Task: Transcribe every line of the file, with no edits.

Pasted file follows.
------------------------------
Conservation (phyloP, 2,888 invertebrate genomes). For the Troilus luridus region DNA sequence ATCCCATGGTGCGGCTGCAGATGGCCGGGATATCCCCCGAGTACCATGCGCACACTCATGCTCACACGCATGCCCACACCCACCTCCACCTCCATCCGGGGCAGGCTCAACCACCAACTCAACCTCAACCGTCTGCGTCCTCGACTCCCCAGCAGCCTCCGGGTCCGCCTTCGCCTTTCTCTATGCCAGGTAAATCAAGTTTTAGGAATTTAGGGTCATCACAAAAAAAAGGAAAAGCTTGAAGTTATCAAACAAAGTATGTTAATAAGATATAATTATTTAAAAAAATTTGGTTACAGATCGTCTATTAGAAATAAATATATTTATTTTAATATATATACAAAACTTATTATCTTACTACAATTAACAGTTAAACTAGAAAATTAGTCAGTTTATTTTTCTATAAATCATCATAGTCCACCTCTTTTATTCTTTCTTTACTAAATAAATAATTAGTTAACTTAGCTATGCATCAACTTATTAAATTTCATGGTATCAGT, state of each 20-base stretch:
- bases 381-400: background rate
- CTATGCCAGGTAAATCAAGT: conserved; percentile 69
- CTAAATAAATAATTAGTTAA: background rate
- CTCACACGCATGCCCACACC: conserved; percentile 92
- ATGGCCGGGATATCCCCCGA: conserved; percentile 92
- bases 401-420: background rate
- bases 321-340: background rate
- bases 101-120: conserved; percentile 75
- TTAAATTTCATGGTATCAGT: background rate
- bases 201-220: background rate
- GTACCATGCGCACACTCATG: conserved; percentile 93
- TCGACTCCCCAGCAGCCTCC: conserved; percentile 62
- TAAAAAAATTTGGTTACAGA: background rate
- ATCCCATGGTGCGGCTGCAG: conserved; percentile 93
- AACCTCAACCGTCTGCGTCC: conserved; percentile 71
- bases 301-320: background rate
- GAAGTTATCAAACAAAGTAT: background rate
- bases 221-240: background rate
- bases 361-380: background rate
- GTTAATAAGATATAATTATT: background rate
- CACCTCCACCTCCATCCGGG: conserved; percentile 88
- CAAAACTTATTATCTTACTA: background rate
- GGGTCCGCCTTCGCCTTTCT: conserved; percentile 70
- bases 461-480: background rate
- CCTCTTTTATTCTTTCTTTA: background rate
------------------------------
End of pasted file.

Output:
Conservation (phyloP, 2,888 invertebrate genomes). For the Troilus luridus region DNA sequence ATCCCATGGTGCGGCTGCAGATGGCCGGGATATCCCCCGAGTACCATGCGCACACTCATGCTCACACGCATGCCCACACCCACCTCCACCTCCATCCGGGGCAGGCTCAACCACCAACTCAACCTCAACCGTCTGCGTCCTCGACTCCCCAGCAGCCTCCGGGTCCGCCTTCGCCTTTCTCTATGCCAGGTAAATCAAGTTTTAGGAATTTAGGGTCATCACAAAAAAAAGGAAAAGCTTGAAGTTATCAAACAAAGTATGTTAATAAGATATAATTATTTAAAAAAATTTGGTTACAGATCGTCTATTAGAAATAAATATATTTATTTTAATATATATACAAAACTTATTATCTTACTACAATTAACAGTTAAACTAGAAAATTAGTCAGTTTATTTTTCTATAAATCATCATAGTCCACCTCTTTTATTCTTTCTTTACTAAATAAATAATTAGTTAACTTAGCTATGCATCAACTTATTAAATTTCATGGTATCAGT, state of each 20-base stretch:
- bases 381-400: background rate
- CTATGCCAGGTAAATCAAGT: conserved; percentile 69
- CTAAATAAATAATTAGTTAA: background rate
- CTCACACGCATGCCCACACC: conserved; percentile 92
- ATGGCCGGGATATCCCCCGA: conserved; percentile 92
- bases 401-420: background rate
- bases 321-340: background rate
- bases 101-120: conserved; percentile 75
- TTAAATTTCATGGTATCAGT: background rate
- bases 201-220: background rate
- GTACCATGCGCACACTCATG: conserved; percentile 93
- TCGACTCCCCAGCAGCCTCC: conserved; percentile 62
- TAAAAAAATTTGGTTACAGA: background rate
- ATCCCATGGTGCGGCTGCAG: conserved; percentile 93
- AACCTCAACCGTCTGCGTCC: conserved; percentile 71
- bases 301-320: background rate
- GAAGTTATCAAACAAAGTAT: background rate
- bases 221-240: background rate
- bases 361-380: background rate
- GTTAATAAGATATAATTATT: background rate
- CACCTCCACCTCCATCCGGG: conserved; percentile 88
- CAAAACTTATTATCTTACTA: background rate
- GGGTCCGCCTTCGCCTTTCT: conserved; percentile 70
- bases 461-480: background rate
- CCTCTTTTATTCTTTCTTTA: background rate